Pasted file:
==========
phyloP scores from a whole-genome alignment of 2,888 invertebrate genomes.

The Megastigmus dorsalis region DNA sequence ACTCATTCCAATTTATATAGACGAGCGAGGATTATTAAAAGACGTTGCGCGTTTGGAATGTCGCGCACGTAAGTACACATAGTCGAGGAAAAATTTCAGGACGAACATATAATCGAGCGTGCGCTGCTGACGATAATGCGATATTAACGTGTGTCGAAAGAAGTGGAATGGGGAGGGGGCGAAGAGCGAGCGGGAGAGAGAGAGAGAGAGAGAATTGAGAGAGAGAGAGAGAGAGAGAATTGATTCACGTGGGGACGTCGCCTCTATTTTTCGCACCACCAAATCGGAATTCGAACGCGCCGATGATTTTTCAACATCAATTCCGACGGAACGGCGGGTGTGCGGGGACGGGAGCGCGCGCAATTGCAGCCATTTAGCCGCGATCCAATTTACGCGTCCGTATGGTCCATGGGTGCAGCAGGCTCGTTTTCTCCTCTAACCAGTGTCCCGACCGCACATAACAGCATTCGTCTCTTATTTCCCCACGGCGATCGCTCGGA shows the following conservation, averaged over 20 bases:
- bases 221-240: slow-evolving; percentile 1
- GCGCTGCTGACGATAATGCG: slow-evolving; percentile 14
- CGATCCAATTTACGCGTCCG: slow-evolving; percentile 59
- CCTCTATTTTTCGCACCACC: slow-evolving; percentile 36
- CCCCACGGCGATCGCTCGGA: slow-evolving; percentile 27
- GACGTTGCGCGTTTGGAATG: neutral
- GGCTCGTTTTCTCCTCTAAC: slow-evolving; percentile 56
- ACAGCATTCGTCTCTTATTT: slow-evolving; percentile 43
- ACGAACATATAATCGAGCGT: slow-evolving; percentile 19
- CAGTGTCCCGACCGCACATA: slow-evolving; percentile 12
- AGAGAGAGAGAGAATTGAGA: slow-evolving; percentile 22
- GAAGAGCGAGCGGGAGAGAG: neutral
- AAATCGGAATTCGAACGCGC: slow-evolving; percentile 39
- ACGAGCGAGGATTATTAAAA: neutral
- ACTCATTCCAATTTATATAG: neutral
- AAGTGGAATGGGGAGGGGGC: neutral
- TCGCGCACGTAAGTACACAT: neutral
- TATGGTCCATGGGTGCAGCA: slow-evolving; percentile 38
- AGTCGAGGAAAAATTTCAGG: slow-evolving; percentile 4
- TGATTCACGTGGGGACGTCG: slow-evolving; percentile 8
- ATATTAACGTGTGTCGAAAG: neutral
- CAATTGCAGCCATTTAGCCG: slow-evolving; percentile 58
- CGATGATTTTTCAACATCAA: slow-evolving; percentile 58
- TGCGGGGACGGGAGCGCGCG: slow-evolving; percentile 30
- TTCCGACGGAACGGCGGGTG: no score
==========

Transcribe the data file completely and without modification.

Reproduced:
phyloP scores from a whole-genome alignment of 2,888 invertebrate genomes.

The Megastigmus dorsalis region DNA sequence ACTCATTCCAATTTATATAGACGAGCGAGGATTATTAAAAGACGTTGCGCGTTTGGAATGTCGCGCACGTAAGTACACATAGTCGAGGAAAAATTTCAGGACGAACATATAATCGAGCGTGCGCTGCTGACGATAATGCGATATTAACGTGTGTCGAAAGAAGTGGAATGGGGAGGGGGCGAAGAGCGAGCGGGAGAGAGAGAGAGAGAGAGAATTGAGAGAGAGAGAGAGAGAGAGAATTGATTCACGTGGGGACGTCGCCTCTATTTTTCGCACCACCAAATCGGAATTCGAACGCGCCGATGATTTTTCAACATCAATTCCGACGGAACGGCGGGTGTGCGGGGACGGGAGCGCGCGCAATTGCAGCCATTTAGCCGCGATCCAATTTACGCGTCCGTATGGTCCATGGGTGCAGCAGGCTCGTTTTCTCCTCTAACCAGTGTCCCGACCGCACATAACAGCATTCGTCTCTTATTTCCCCACGGCGATCGCTCGGA shows the following conservation, averaged over 20 bases:
- bases 221-240: slow-evolving; percentile 1
- GCGCTGCTGACGATAATGCG: slow-evolving; percentile 14
- CGATCCAATTTACGCGTCCG: slow-evolving; percentile 59
- CCTCTATTTTTCGCACCACC: slow-evolving; percentile 36
- CCCCACGGCGATCGCTCGGA: slow-evolving; percentile 27
- GACGTTGCGCGTTTGGAATG: neutral
- GGCTCGTTTTCTCCTCTAAC: slow-evolving; percentile 56
- ACAGCATTCGTCTCTTATTT: slow-evolving; percentile 43
- ACGAACATATAATCGAGCGT: slow-evolving; percentile 19
- CAGTGTCCCGACCGCACATA: slow-evolving; percentile 12
- AGAGAGAGAGAGAATTGAGA: slow-evolving; percentile 22
- GAAGAGCGAGCGGGAGAGAG: neutral
- AAATCGGAATTCGAACGCGC: slow-evolving; percentile 39
- ACGAGCGAGGATTATTAAAA: neutral
- ACTCATTCCAATTTATATAG: neutral
- AAGTGGAATGGGGAGGGGGC: neutral
- TCGCGCACGTAAGTACACAT: neutral
- TATGGTCCATGGGTGCAGCA: slow-evolving; percentile 38
- AGTCGAGGAAAAATTTCAGG: slow-evolving; percentile 4
- TGATTCACGTGGGGACGTCG: slow-evolving; percentile 8
- ATATTAACGTGTGTCGAAAG: neutral
- CAATTGCAGCCATTTAGCCG: slow-evolving; percentile 58
- CGATGATTTTTCAACATCAA: slow-evolving; percentile 58
- TGCGGGGACGGGAGCGCGCG: slow-evolving; percentile 30
- TTCCGACGGAACGGCGGGTG: no score